There are undoubtedly good arguments in favor of having a gold-backed currency. They include long-term price stability, reduced risk of significant inflation, and the near impossibility of hyperinflation. Gold standards also make it more difficult for a government to engage in sustained deficit spending. More debatable is the assertion that a gold-backed currency has objective value in contrast to the ephemeral nature of fiat currency.
On to why the gold standard is a bad idea. First, despite claims to the contrary, gold has very little objective value. Gold certainly has industrial applications and people think it’s pretty, but there really is no such thing as objective worth. Something is only worth as much as someone is willing to pay for it. In any case, if you are looking for a stable store of objective value linking your currency to any single commodity (gold included) is inferior to a basket of goods. Second, while excessive inflation can be a serious problem, deflation is often disastrous. Fixing the money supply to gold reduces the risk of inflation at the cost of increasing the risk of deflation. As a general matter, moderate inflation (around 2%) is widely considered by economists to be desirable. Third, while a gold standard usually leads to long-term price stability, it is prone to short-term extreme volatility as the value of money is dependent upon the supply of gold.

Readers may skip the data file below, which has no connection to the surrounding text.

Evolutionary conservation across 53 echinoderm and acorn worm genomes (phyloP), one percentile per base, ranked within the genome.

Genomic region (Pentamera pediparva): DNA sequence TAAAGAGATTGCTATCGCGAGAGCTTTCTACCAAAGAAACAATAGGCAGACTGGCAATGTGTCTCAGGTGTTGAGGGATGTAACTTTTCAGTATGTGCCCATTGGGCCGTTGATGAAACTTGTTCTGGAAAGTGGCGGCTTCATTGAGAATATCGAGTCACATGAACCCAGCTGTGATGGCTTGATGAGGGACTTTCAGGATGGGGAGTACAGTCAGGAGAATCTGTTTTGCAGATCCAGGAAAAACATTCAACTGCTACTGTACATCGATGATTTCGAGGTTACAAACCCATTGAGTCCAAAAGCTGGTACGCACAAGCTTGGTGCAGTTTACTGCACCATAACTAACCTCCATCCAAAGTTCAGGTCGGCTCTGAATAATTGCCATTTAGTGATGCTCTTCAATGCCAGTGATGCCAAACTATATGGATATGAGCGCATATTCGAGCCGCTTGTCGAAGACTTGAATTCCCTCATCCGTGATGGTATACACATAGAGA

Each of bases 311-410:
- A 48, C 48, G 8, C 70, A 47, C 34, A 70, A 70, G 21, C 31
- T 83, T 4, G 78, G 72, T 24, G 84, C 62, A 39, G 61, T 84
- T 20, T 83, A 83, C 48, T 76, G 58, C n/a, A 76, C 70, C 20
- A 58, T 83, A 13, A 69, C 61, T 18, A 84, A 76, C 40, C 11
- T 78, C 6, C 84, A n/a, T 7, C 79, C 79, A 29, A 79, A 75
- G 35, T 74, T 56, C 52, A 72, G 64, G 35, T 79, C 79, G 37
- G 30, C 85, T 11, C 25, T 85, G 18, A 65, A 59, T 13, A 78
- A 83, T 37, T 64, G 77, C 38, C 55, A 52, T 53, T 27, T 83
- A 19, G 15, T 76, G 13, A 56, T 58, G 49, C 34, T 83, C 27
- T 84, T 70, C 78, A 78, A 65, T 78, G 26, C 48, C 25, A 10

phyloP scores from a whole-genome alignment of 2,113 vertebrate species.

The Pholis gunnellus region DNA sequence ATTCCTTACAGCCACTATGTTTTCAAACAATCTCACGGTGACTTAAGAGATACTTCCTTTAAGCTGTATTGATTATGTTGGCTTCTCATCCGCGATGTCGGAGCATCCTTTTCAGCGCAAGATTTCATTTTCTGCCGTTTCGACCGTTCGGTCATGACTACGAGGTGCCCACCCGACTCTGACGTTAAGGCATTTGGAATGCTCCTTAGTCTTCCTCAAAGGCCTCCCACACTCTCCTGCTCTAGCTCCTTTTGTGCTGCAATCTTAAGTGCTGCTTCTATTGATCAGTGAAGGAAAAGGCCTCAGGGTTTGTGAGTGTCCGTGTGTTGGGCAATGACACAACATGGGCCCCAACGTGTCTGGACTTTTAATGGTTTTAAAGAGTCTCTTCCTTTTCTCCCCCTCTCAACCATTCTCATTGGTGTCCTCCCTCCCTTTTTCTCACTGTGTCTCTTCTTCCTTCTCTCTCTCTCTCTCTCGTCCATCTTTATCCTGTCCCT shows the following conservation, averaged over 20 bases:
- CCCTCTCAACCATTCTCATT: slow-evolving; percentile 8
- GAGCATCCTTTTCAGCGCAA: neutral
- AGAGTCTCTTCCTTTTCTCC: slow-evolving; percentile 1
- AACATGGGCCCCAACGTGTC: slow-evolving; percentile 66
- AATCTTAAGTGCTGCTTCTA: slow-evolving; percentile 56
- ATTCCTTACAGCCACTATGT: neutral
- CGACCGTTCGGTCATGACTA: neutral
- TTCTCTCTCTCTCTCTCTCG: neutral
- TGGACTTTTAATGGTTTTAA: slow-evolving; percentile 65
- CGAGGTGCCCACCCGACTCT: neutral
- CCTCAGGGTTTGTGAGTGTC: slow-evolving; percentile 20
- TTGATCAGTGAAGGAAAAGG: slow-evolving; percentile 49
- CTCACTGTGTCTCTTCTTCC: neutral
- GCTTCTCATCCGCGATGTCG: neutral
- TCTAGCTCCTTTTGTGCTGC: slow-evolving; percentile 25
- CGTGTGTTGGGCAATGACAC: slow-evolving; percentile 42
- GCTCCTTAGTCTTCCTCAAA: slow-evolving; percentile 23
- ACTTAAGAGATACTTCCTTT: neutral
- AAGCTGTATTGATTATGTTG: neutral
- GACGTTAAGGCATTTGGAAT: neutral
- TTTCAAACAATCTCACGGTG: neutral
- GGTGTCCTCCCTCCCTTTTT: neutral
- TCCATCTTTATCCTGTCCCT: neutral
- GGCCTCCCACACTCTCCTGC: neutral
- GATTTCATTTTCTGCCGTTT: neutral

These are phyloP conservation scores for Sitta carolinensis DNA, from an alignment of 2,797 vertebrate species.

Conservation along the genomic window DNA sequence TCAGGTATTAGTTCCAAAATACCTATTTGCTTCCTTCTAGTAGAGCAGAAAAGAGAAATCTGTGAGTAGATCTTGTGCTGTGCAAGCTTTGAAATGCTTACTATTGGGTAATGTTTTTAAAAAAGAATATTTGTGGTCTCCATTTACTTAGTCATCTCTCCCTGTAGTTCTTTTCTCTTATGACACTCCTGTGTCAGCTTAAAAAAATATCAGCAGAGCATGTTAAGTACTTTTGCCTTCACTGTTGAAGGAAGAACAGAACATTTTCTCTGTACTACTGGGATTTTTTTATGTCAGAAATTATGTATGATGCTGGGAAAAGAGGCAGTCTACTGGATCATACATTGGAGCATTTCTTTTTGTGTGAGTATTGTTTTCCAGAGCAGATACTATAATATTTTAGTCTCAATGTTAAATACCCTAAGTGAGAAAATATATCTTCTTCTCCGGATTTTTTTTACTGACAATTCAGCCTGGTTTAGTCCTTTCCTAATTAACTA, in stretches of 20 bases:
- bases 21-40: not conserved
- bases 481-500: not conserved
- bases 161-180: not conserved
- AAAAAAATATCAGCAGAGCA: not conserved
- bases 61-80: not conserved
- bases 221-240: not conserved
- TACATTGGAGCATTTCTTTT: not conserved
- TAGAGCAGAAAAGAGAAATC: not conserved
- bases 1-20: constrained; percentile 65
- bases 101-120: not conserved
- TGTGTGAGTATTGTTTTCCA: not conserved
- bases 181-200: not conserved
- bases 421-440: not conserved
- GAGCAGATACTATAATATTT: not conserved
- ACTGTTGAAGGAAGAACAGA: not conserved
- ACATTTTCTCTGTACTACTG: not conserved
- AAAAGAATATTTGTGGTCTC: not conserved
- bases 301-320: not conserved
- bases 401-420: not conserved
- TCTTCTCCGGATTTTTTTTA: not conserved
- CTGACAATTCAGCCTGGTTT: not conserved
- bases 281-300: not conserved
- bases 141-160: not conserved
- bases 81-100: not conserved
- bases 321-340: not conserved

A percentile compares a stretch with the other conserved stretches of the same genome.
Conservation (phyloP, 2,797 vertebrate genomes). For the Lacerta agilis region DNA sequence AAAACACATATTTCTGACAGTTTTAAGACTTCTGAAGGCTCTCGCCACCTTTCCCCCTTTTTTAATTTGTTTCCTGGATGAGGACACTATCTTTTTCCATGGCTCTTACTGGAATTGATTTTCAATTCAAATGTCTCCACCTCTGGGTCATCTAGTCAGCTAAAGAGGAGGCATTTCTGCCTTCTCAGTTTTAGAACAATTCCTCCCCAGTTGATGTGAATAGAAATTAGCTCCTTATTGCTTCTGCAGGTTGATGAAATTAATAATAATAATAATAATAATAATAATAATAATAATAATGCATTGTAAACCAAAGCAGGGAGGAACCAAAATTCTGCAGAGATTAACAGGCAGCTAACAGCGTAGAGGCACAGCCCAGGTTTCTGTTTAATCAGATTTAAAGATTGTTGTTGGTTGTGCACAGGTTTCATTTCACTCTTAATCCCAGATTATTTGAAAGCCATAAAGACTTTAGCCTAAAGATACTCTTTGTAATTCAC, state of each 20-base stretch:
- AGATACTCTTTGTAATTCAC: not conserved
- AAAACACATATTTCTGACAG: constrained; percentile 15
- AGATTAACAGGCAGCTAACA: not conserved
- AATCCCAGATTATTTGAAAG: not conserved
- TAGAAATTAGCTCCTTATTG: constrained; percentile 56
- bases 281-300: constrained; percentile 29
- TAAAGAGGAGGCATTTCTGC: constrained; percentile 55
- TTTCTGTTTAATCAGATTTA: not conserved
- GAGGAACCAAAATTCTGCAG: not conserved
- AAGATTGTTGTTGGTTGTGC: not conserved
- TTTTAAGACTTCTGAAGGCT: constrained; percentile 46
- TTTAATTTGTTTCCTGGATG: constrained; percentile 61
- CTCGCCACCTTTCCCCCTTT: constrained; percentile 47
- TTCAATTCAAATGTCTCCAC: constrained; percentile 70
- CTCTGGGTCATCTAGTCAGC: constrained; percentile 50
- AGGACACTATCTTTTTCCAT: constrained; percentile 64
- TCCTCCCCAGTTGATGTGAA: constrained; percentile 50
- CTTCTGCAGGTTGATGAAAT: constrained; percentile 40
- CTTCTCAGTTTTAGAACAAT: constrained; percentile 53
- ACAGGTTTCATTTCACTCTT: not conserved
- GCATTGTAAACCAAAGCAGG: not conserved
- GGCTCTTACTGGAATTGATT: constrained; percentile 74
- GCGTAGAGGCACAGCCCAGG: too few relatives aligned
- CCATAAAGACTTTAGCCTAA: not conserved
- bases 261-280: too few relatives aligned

In any case, fiat currency is often unfairly maligned. A well-managed and politically independent central bank should have no problem responsibly managing the currency in a way that encourages growth and avoids inflation. While it is true that the Fed has pursued a dangerous policy of quantitative easing (though I’m slightly less concerned than are many about the prospects of mass inflation, I think it a real danger), this is not an inherent weakness of fiat currency. It is a consequence of the politically imposed dual mandate under which the Federal Reserve is tasked with limiting inflation and maximizing employment. These are often contradictory aims and the proper role of a central bank should be limited to curbing inflation.
Representative Peter King
The man is an ass.
Anyway, these are a few areas where I think the Right should reconsider. I’d love to know what you think and if you have anything you’d like to add to the list.

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  1. user_240173 Contributor
    user_240173
    @FrankSoto

    29 dead is actually a heck of a total for any mass killing spree.  They’ve actually just had another one in China.